Washington state, British Columbia border towns in crisis as economy evaporates

The US-Canadian border between Washington state and British Columbia will soon have been economically shuttered for an entire year. 

The border closure could last longer as the pandemic limits non-essential travel between the two countries, but the economic toll is a crisis that has been looming since March of last year. 

The shutdown left small communities on Washington's side of the border teetering on the edge of an economic cliff, now legislators are seeking diplomatic relief from the White House.

Representative Suzan DelBene and other members of Washington’s congressional delegation underscored the crisis in a letter shared with President Biden’s administration.

In Sumas, neighbors said the town felt empty and some said visiting loved-ones on the northern side of the international border can be nearly impossible.

"It’s been rough," said Laura Anker. Family members live on both sides of the border, Anker said, adding that the separation has been taking an emotional toll.

"There’s not one person from here to the border on the road," said business owner Rick Kildall while standing on what would normally be a very busy SR 9.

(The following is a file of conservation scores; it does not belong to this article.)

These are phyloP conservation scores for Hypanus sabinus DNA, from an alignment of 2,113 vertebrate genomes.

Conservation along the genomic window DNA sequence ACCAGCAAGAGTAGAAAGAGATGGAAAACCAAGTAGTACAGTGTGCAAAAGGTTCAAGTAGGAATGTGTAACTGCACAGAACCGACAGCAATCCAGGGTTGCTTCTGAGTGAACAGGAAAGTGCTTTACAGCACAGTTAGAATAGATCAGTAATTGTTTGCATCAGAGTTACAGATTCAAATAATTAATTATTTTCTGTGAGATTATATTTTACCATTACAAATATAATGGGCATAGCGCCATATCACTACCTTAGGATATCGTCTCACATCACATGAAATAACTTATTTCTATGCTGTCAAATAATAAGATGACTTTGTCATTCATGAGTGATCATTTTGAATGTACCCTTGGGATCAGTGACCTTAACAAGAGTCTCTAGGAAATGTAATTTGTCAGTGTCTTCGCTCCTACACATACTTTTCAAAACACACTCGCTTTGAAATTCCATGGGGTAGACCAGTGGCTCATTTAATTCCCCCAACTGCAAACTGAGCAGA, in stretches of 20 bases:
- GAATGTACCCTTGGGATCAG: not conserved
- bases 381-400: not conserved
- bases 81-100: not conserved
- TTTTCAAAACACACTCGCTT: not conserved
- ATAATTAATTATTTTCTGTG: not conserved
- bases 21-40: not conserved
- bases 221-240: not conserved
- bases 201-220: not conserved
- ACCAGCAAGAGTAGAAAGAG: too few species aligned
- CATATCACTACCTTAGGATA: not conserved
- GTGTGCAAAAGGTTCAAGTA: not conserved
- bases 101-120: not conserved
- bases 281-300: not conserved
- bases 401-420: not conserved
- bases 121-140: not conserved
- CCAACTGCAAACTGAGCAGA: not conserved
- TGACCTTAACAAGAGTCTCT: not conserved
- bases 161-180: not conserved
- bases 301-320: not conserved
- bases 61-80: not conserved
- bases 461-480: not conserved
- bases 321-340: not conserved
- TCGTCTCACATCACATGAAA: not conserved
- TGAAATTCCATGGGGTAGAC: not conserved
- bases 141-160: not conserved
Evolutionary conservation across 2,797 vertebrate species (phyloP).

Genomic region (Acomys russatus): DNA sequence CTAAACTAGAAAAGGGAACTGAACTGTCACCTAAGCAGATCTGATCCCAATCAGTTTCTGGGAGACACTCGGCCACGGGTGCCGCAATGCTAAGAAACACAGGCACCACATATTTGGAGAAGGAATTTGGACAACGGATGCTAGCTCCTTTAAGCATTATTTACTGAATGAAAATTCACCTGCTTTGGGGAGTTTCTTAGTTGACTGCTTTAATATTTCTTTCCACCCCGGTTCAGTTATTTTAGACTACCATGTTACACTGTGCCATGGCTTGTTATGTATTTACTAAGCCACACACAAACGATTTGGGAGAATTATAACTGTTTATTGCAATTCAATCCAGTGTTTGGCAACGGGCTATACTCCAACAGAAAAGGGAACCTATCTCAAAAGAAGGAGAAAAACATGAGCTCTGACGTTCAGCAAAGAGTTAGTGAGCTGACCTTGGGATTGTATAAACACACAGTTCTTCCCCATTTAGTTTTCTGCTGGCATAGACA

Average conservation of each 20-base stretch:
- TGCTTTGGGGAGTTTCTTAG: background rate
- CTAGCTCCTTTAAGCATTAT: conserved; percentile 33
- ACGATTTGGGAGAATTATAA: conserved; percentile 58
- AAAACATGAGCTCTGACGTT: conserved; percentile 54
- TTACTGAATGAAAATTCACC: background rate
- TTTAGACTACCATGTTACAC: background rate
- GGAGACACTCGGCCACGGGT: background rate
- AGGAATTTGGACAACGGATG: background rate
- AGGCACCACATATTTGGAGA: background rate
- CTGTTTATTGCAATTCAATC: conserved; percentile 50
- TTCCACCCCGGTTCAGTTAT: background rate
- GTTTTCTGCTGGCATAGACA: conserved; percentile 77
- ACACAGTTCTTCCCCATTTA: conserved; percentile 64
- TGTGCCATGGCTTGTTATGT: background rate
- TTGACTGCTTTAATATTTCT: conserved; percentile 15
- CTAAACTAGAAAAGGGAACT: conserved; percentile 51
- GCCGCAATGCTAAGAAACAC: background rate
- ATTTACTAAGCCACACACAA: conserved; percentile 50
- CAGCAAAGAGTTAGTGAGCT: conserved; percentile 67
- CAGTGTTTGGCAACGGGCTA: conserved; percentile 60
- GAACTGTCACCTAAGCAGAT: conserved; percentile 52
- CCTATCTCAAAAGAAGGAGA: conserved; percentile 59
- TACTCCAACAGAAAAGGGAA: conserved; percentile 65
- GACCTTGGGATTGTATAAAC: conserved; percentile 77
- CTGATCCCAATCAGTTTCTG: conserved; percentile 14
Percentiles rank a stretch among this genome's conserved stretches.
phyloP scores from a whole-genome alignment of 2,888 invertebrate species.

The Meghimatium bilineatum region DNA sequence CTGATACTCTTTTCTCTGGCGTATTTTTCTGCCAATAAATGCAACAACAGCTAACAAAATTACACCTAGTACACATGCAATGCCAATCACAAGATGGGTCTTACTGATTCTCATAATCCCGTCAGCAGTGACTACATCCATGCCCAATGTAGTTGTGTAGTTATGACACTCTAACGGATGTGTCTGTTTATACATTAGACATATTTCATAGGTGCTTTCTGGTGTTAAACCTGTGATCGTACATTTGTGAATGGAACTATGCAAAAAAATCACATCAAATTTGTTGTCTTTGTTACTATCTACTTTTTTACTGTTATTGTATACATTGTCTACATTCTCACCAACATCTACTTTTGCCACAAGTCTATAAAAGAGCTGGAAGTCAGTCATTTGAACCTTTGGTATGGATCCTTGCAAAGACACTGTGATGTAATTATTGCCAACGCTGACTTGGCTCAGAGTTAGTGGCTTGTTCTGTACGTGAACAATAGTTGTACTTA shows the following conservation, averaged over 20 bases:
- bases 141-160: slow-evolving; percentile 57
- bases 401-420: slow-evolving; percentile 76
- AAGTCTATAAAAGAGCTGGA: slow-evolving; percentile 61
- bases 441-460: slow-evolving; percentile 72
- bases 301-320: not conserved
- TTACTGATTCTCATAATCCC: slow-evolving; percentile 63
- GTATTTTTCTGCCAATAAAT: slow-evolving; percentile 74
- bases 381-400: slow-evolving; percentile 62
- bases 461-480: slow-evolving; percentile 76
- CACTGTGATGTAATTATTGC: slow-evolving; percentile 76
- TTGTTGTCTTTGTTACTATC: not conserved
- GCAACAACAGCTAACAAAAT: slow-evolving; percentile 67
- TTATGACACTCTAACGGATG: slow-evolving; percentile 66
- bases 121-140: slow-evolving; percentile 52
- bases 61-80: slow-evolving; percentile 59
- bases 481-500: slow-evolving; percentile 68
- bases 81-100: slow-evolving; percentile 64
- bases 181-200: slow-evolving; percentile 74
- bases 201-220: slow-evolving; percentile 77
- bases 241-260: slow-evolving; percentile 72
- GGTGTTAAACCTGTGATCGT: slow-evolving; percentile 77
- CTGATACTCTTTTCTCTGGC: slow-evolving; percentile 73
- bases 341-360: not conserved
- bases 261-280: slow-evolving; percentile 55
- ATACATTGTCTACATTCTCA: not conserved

He credited Sumas and surrounding communities for helping him maintain a bare-bones staff during the crisis, but more customers would be key for long-term success.

"We need the border, that’s where we make our money."

The city of Blaine is also used to Canadian neighbors boosting the local American economy. City Manager Michael Jones said revenues were down by double digits since the border had closed. From 2019 to 2020, he said the city’s penny gasoline tax had fell nearly 75 percent short of previous records, but losses to the region go beyond dollars and cents.  

"It’s essential that the border reopen to bring back normalcy to our communities," he said.

Recently, Representative Suzan Delbene dispatched a letter to the President Biden administration, highlighting an 8-point plan to resume travel and manage intersecting crises.

For some Whatcom County locals, time feels like it's running out for struggling businesses. Others worry local jobs that have survived this long may not be sustainable as a normally sizeable customer base has all but disappeared.

Anker was emotional, saying she had not seen some family members for months. An international border that once tied her family together now all but separates them. She told Q13 News the division has lasted too long.

"We can’t see our families," she said, "It makes no sense to me."